Written By: Fiona Stockard
The Big Book Broken Down – Part Fourteen
Alcoholics Anonymous is a fellowship of men and women who help each other to recover from alcohol and drug addiction. It was founded in June of 1935, just celebrated its seventy-ninth anniversary, and boasts over two million members.
AA’s central text is the Big Book. With a sponsor and a Big Book, AA members work the twelve steps, and “recover from a seemingly hopeless state of mind and body” (title page).
Today, I’ll be breaking down a section of the chapter Working With Others.
Working With Others
These final few pages of Working With Others start off with a bang! Have you ever been told to avoid drugs and booze at all costs? Well, A.A. doesn’t think you have to do this! They say,
“Assuming we are spiritually fit, we can do all sorts of things alcoholics are not supposed to do. People have said we must not go where liquor is served; we must not have it in our homes; we must shun friends who drink; we must avoid moving pictures which show drinking scenes; we must not go into bars; our friends must hide their bottles if we go to their houses; we mustn’t think or be reminded about alcohol at all” (pp. 100-101).
Okay, sounds pretty standard, right? Wrong. The next sentence goes a little something like this – “Our experience shows that this is not necessarily so…we meet these conditions every day. An alcoholic who cannot meet them, still has an alcoholic mind…” (p 101).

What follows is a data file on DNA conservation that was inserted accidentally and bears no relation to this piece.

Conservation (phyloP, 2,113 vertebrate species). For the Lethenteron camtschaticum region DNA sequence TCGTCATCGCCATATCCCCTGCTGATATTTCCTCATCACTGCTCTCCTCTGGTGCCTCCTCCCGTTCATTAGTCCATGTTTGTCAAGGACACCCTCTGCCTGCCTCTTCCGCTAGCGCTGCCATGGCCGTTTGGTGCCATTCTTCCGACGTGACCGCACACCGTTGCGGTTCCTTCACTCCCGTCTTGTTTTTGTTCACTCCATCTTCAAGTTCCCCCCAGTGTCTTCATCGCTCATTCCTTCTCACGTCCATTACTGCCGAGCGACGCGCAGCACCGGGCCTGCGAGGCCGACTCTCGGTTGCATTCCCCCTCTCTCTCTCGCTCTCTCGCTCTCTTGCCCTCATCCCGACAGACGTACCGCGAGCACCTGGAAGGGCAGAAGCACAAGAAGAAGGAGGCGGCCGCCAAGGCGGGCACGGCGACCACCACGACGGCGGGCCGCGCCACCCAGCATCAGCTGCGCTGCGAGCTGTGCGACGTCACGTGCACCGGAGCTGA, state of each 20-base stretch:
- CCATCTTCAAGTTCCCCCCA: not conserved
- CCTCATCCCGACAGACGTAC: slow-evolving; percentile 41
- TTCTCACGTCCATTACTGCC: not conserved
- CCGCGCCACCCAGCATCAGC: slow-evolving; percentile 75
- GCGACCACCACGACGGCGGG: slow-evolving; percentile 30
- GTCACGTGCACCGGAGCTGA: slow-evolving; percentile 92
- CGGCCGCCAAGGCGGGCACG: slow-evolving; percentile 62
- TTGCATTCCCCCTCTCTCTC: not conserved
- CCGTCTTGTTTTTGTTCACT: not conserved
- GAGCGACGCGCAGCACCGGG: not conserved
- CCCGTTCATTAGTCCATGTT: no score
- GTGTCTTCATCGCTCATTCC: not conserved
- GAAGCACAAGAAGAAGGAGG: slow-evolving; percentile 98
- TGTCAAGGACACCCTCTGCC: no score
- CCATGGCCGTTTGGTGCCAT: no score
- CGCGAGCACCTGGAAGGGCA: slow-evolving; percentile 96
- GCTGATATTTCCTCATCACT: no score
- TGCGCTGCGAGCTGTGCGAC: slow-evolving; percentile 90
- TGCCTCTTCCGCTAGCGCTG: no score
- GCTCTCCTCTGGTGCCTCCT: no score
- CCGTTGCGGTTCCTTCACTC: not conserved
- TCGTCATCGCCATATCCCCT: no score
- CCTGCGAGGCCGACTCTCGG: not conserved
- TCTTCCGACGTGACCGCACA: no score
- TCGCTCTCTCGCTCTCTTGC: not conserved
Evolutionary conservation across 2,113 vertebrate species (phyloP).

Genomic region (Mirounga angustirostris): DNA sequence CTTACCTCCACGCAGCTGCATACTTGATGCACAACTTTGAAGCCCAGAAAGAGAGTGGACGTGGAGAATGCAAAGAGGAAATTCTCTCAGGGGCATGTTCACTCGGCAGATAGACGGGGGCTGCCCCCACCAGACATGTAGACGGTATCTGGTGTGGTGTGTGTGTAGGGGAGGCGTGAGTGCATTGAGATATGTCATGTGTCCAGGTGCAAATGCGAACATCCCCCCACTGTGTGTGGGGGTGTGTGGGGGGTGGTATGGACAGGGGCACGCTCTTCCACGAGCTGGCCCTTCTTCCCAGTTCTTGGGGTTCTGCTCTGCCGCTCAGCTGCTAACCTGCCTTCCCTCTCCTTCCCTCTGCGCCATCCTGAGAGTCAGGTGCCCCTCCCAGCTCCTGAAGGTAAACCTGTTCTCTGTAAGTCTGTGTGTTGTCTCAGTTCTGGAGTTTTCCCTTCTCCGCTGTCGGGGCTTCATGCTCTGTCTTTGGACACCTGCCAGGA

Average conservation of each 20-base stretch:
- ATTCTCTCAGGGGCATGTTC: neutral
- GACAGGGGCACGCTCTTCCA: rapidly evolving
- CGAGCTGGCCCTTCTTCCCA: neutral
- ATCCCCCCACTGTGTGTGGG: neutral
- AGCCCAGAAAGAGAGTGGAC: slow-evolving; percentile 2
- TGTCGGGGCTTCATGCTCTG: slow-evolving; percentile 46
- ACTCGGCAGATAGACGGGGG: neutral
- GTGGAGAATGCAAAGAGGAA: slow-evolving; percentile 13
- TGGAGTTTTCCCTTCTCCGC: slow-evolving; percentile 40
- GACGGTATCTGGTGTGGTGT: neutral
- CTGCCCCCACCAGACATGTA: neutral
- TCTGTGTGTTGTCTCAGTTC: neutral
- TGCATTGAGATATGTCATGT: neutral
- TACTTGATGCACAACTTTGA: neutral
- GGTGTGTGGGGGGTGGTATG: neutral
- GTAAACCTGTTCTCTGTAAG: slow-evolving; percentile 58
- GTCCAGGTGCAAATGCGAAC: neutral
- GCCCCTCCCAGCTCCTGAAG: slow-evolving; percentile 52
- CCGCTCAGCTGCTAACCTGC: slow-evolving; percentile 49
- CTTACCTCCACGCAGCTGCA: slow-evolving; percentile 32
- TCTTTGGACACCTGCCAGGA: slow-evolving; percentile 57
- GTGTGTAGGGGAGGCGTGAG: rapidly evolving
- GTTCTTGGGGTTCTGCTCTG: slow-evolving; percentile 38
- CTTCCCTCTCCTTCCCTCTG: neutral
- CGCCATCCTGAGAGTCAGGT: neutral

We recover from alcoholism. Now, don’t get me wrong, we’re always going to be an alcoholics. We can never safely drink. Them’s the facts, honey. We do recover from the spiritual malady and the mental obsession, though. Our minds and souls heal!
Working With Others echoes this very idea. It reads,
“In our belief any scheme of combating alcoholism which proposes to shield the sick man from temptation is doomed to failure. If the alcohol tries to shield himself he may succeed for a time, but he usually winds up with a bigger explosion than ever…These attempts to do the impossible have always failed” (p. 101).
We work the steps and have a spiritual experience. We recover from a seemingly hopeless state of mind and body. And then, we can go anywhere in the world. We can eat at bars. We can see concerts in clubs. We can do anything!
Now, it’s important to note that just because we can go to bars, doesn’t mean we always should. The Big Book says, “So our rule is not to avoid a place where there is drinking, if we have a legitimate reason for being there” (p. 101).
Of course, the problem with that is constitutes a legitimate reason? Fear not, ladies! Once again, the Big Book has us covered. It goes on to read,
“Therefore, ask yourself on each occasion, ‘Have I any good social, business, or personal reason for going to this place? Or am I expecting to steal a little vicarious pleasure from the atmosphere of such places’” (pp. 101-102).
If you can answer yes to that question, then by all means go to a bar or club. If you’re only looking to get a thrill from being around booze, though, stay away. Remember, hanging out with a cute guy isn’t always a good reason!
Tune in next week for the conclusion of Working With Others!